Foliar herbicides can be applied directly to plants or broadcast across an infested area. The University of Wisconsin Extension suggests the following herbicides for control of wild parsnip: 2, 4-D, aminocyclopyrachlor + chlorsulfuron, chlorsulfuron, dicamba + 2, 4-D, glyphosate, and metsulfuron. Remember to read and follow the label for proper application and use. Some herbicides are selective and others are non-selective in regards to the control of weed and desirable plants. Typically, herbicides are going to be the most effective when utilized in the spring and fall on smaller plants. Wild parsnips is a biennial/perennial and they will typically be a smaller (6”) in the rosette stage. Control during this stage will help alleviate the number of larger mature plants the following year. Be sure to follow the label if you intend to hay or graze areas that have been treated with an herbicide. Some restriction periods may apply.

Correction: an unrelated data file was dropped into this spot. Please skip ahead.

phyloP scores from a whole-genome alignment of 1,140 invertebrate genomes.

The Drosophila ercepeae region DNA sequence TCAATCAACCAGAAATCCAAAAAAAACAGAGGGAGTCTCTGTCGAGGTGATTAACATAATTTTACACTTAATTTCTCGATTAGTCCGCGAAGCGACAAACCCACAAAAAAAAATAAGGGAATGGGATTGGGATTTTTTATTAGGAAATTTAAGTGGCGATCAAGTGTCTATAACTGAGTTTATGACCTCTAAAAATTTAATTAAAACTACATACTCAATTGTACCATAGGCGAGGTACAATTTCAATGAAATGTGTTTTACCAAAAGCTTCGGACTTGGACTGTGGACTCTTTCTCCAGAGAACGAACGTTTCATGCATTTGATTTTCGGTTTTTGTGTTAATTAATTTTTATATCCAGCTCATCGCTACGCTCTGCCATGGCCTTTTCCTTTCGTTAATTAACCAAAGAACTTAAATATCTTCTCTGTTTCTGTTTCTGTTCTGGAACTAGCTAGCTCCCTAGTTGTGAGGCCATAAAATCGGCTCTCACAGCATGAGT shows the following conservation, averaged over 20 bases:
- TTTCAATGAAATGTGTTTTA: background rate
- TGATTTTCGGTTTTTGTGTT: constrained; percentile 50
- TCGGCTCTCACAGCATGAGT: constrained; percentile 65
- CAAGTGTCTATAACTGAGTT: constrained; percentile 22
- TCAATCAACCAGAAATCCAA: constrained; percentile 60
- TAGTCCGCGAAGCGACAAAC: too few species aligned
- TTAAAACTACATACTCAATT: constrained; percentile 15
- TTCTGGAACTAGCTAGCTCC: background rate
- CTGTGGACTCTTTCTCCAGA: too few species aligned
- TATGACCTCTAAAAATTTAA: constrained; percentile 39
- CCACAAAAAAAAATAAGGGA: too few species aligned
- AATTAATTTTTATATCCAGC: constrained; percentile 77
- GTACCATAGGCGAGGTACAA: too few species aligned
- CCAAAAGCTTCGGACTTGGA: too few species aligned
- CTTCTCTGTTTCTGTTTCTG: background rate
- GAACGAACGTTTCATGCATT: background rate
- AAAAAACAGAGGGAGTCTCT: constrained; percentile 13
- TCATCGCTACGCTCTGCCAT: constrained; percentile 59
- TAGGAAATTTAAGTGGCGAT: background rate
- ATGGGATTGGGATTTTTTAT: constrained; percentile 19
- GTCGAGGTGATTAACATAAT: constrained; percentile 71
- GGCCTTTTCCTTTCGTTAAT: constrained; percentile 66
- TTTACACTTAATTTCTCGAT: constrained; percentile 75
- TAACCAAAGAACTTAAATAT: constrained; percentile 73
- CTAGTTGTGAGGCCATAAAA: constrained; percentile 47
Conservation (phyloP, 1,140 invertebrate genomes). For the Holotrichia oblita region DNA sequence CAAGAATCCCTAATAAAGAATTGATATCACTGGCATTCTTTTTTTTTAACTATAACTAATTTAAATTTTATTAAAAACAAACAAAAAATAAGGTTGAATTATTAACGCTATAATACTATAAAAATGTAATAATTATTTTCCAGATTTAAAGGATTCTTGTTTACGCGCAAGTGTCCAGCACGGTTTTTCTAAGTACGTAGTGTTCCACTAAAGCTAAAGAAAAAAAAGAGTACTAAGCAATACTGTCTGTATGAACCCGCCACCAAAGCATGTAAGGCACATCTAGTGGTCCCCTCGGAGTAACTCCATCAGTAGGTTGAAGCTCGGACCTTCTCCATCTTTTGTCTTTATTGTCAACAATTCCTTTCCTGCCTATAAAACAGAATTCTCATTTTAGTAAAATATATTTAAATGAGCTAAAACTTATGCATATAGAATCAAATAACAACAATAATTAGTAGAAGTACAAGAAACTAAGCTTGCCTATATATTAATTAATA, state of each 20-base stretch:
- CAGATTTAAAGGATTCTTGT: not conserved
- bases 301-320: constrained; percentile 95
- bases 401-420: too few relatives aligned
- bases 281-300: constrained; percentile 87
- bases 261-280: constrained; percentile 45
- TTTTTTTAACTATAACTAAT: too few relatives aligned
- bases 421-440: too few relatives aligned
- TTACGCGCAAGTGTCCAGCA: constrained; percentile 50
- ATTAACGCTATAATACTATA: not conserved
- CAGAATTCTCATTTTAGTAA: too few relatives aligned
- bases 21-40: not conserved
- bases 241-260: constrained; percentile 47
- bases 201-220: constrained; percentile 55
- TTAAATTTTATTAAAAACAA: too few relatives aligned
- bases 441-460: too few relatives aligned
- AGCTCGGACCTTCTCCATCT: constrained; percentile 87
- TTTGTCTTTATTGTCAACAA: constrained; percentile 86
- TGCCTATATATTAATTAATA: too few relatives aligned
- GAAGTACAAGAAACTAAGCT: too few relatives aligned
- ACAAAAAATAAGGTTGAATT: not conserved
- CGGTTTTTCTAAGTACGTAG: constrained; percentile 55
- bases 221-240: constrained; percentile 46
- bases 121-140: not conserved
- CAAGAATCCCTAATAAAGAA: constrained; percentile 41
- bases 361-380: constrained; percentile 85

Desired weed control can be achieved over time and it will probably include a combination of non-chemical and chemical control. Plan a strategy to control these weeds for more than one year. Once under control, continue to watch for new problem areas.




Photo Credit:
Schaefer, Kristine. Wild Parsnip. N.d. Iowa State University Extension Integrated Crop Management Image Gallery. Wild Parsnip | Integrated Crop Management. Web. 29 July 2015. 

Friday, July 10, 2015

University of Minnesota Extension Small Farm Survey Results 2015

Thank you to those that provided feedback on the University of Minnesota Extension Small Farms Survey!